It’s never too late to streamline your finances4 min read . Updated: 19 Jun 2019, 11:03 PM IST
The Sanklechas started putting money matters in order late in life, but with the newfound discipline, they find themselves looking at a secure future
Usha and Rajan Sanklecha, both in their 60s, are true examples of the dictum that it is never too late to do the right thing. Rajan was in his late 50s with most of his financial responsibilities already taken care of, when he and his wife decided to consult a financial planner.
At 67, Rajan became a corporate consultant, after retiring from a long stint at the helm of a large company. Usha, 60, is going strong with her enterprise which supplies linen sourced directly from weavers in India to hotels both within the country and abroad. Both of them believe in retiring only when they no longer enjoy what they do, and neither sees it happening anytime soon.
Rajan is an inveterate spender who finds it difficult to hold on to money. This explains why the couple’s savings and investments have always been unplanned, and not tailored to their goals. But a substantial dual income meant they were able to arrange for the funds needed for their children’s education and weddings, as and when the need arose. “We played it by ear. Our income allowed us a good lifestyle but did not extend to formal savings. It was true of most middle-class families at the time," said Rajan.
The couple was able to fund their daughter Payal’s wedding, as well as their son’s education abroad. “Our son Pranay got a partial scholarship to a school in the UK when he was 13 years old. We agreed to fund the rest for him to complete his A levels and subsequently his education at Oxford," Rajan said.
Real estate has been the asset class that has given the Sanklechas the best returns. It is a reflection of the period when real estate and equity were seen as wealth creators. Apart from their home in Bengaluru, which has a bigger garden than their living space to cater to Usha’s green thumb, almost 70% of the Sanklechas portfolio used to be in real estate.
The lesson the Sanklechas learnt from their experience in real estate is the importance of liquidity, so that the money would be available when required. This is what led them to the idea of consulting a financial adviser.
When he was looking for an adviser to help him invest the proceeds from a real estate investment, Rajan was introduced to Saurabh Bansal, founder, Finatwork Investment Advisor, a Sebi-registered investment advisory firm. “I wanted someone with expertise, so that I did not have to give them directions. It had to be someone I would know I could trust right away. I found what I was looking for in Saurabh," said Sanklecha.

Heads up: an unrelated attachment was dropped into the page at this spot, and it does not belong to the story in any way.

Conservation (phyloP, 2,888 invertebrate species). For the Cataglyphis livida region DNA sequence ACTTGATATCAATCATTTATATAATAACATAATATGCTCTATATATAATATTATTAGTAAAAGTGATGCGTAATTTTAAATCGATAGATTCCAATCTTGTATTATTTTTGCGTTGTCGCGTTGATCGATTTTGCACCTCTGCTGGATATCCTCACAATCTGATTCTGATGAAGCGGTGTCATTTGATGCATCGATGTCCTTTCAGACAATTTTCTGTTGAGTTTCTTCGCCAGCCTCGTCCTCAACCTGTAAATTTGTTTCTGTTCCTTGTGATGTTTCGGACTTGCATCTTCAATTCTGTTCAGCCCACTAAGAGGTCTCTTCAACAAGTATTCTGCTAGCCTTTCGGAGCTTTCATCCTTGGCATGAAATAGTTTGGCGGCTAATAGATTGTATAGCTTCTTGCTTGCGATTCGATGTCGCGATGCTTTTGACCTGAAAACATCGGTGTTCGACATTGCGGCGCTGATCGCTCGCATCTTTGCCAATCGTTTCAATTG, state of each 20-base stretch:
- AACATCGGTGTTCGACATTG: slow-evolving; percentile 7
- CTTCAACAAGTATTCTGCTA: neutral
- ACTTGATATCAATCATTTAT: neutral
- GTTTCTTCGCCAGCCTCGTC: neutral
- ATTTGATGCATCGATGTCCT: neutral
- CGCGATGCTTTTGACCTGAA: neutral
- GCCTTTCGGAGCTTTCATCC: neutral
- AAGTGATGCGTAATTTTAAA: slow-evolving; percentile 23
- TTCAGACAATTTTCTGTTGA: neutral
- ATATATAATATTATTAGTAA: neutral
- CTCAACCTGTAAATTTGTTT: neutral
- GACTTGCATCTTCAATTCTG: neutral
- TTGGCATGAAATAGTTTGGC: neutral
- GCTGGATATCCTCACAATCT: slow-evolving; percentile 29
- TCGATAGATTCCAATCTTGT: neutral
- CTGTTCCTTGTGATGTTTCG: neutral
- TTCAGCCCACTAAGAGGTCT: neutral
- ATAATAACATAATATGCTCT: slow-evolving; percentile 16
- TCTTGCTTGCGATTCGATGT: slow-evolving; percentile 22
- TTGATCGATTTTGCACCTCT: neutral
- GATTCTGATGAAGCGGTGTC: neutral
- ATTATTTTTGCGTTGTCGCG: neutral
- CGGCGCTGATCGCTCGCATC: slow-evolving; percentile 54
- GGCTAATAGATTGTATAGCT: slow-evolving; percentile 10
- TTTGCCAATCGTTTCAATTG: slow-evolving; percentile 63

The main challenge for Bansal was to find the middle ground between Rajan’s adventurous nature and Usha’s more conservative attitude towards money. The other was to strike a balance between preparing for retirement and allowing the couple to enjoy their wealth now.
The first exercise was to determine the risk that the family could take given their age and situation. “I asked for 18% annual returns on my investments given my real estate experience," said Sanklecha. But the risk profiling exercise put his ability to take risk at a much lower level. “Reorienting their idea of risk and return was a gradual process," said Bansal.
The two primary goals that Bansal helped the Sanklechas crystallize were accumulating a retirement corpus that will allow them to continue with the lifestyle they are accustomed to and taking care of any contingency, particularly health-related ones.
The couple’s real estate-heavy portfolio was what struck Bansal as a roadblock. Monetizing it and channelling the proceeds towards the couple’s financial goals was a gradual process. “People’s perceptions about their investments don’t change easily. It took an event like demonetization and the long spell of stagnant real estate prices to bring home the risks of an illiquid asset," said Bansal.
Building the retirement corpus required the Sanklechas to commit to a periodic investment plan. An experiment with a recurring deposit with a post office helped them realise that they could save if they made it a part of their routine.
Over time the couple’s investment in real estate has been lowered to around 30% of their portfolio. “The focus is on liquid investments like mutual funds," said the planner.
They also hold some direct equity investments and bonds. “We did not want to draw down our corpus, and Saurabh took that into account, while ensuring that we can access the money whenever we need it," said Rajan.
Contrary to the belief that a financial planner can add value only in the earlier stages of one’s life, when they have multiple financial goals to achieve, the Sanklechas prove that an adviser can help streamline finances at any stage.
According to Rajan, Bansal has brought in the crucial element of discipline into their financial life. In turn, Bansal thinks the trust and commitment he shares with the Sanklechas is what makes their client-planner relationship work so well. When asked what he wishes he had done differently in terms of managing his money, Rajan said “I should have found Saurabh early in my life."
What I learnt
1.Have clear goals after considering all aspects of your financial life
2. Sign up early with a financial planner
3. Look beyond familiar investments and consider all available options